I first decided that I wanted to be a writer when I was in high school. I always had a difficult time in wrapping my brain around the idea that when I graduate from college I should be prepared to embrace a career for the rest of my life. Call it a short attention span. But I liked the idea that writers could live vicariously through a thousand different lives–and still (theoretically) make money at it.
When I hit college, professors tried to make me into a English major, but what I saw were students studying other people’s writing, rather than focusing on improving their own writing. And so I took communication, with an emphasis in journalism. I learned to write, write fast, deconstruct my writing, and be versatile in my writing. I made a career of it.
Now, a few decades later, I am a professor at a Christian university in north Texas. My goal in coming here was to train new Christian writers, because as a book and magazine editor (my old job), I saw the old, traditional guard with their old, traditional approaches to writing articles, books and stories, were dying off. Being an editor taught me a lot about being a writer, because now I had a better idea of what editors were looking for. My first book was written in 1982, then there was a 18-year gap until my second book. After that, with me being settled into teaching and having my summers relatively free, the books came a lot more rapidly.
In my search for new Christian writers, I went for about 10 years before two students showed enough interest to help me establish our on-campus student writing club, The Rough Writers. When that happened, I started seeing more and more promising potential writers, some who had already been published in magazines, and a few who had self-published their own books. But as I see them complete their classes and move out into the world, I see the same thing happen to them that happened to me. They get caught up in life. The burning desire to be published gets set aside for the desire to just live. They get middle-class jobs, they get married and have kids, they buy a house. And I went through the same thing, which explains why my first book came seven years after graduation, and my second book came 18 years later. (That’s not counting four ghostwritten children’s books I did, but that’s another story.)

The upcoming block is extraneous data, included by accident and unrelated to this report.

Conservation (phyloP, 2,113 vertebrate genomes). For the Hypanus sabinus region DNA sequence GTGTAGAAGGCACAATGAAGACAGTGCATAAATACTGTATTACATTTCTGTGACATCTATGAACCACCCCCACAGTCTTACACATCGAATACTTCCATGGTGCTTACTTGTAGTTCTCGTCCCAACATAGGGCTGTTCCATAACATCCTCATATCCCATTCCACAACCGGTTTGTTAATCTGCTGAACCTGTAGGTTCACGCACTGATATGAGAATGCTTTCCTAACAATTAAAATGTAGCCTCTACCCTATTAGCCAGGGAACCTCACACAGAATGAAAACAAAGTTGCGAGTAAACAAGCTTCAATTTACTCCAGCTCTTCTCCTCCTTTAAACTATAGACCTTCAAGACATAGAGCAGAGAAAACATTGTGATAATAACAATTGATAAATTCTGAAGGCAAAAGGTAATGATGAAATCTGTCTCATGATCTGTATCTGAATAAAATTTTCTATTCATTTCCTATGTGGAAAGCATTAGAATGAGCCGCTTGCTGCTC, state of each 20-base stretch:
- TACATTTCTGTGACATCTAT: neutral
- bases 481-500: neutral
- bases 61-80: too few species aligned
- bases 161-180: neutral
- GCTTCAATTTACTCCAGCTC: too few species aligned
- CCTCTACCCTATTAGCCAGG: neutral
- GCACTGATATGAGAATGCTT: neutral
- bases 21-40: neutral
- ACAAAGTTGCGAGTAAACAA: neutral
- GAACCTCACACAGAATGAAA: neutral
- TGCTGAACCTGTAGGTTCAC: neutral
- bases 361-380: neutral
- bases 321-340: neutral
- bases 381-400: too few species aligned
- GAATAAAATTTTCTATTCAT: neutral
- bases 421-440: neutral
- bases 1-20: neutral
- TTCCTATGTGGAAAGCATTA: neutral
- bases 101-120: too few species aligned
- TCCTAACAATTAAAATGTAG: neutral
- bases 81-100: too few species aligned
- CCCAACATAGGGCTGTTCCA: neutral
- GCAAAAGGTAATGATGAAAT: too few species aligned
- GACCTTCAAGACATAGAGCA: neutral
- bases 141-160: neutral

When I was in college, burning in my desire to write, I surrounded myself with friends who had the same desire. One friend, Jeff, was a much better writer than I was. He had already written a screenplay when I was still struggling to write short stories. And he was exceptionally proud of his ability to write, so much so that he refused to listen to those who wanted to help him improve his writing. When he had the opportunity to get his material published, he refused because someone would have to edit–correct, tweak, and otherwise change–his writing. And he had such an ego involvement with his writing that he couldn’t stand to have that happen.
I, on the other hand, was willing to do whatever it took to get my writing into the hands of readers. Editors told me I had a way to go to improve my writing, and I believed them. But I didn’t stop there. I kept writing. That was 40 years ago, and I still have the bug. My writing has improved (I hope!), but I still know that there is always room for improvement. And so I don’t flinch when someone finds a typo, or wants to correct a sentence, or thinks that my characterization is too flat.
Talent is out there, and it’s not as uncommon as you think. What is uncommon is desire, desire so hot that you are willing to do what it takes to make your dream happen.
A recent question on a Christian writer’s board I belong to asked: “What advice would you give yourself as a beginning writer?” And my answer is this: Never take no for an answer.
Never give up. Because the world is full of would-be, wanna-be writers. It’s those who keep trying who will succeed.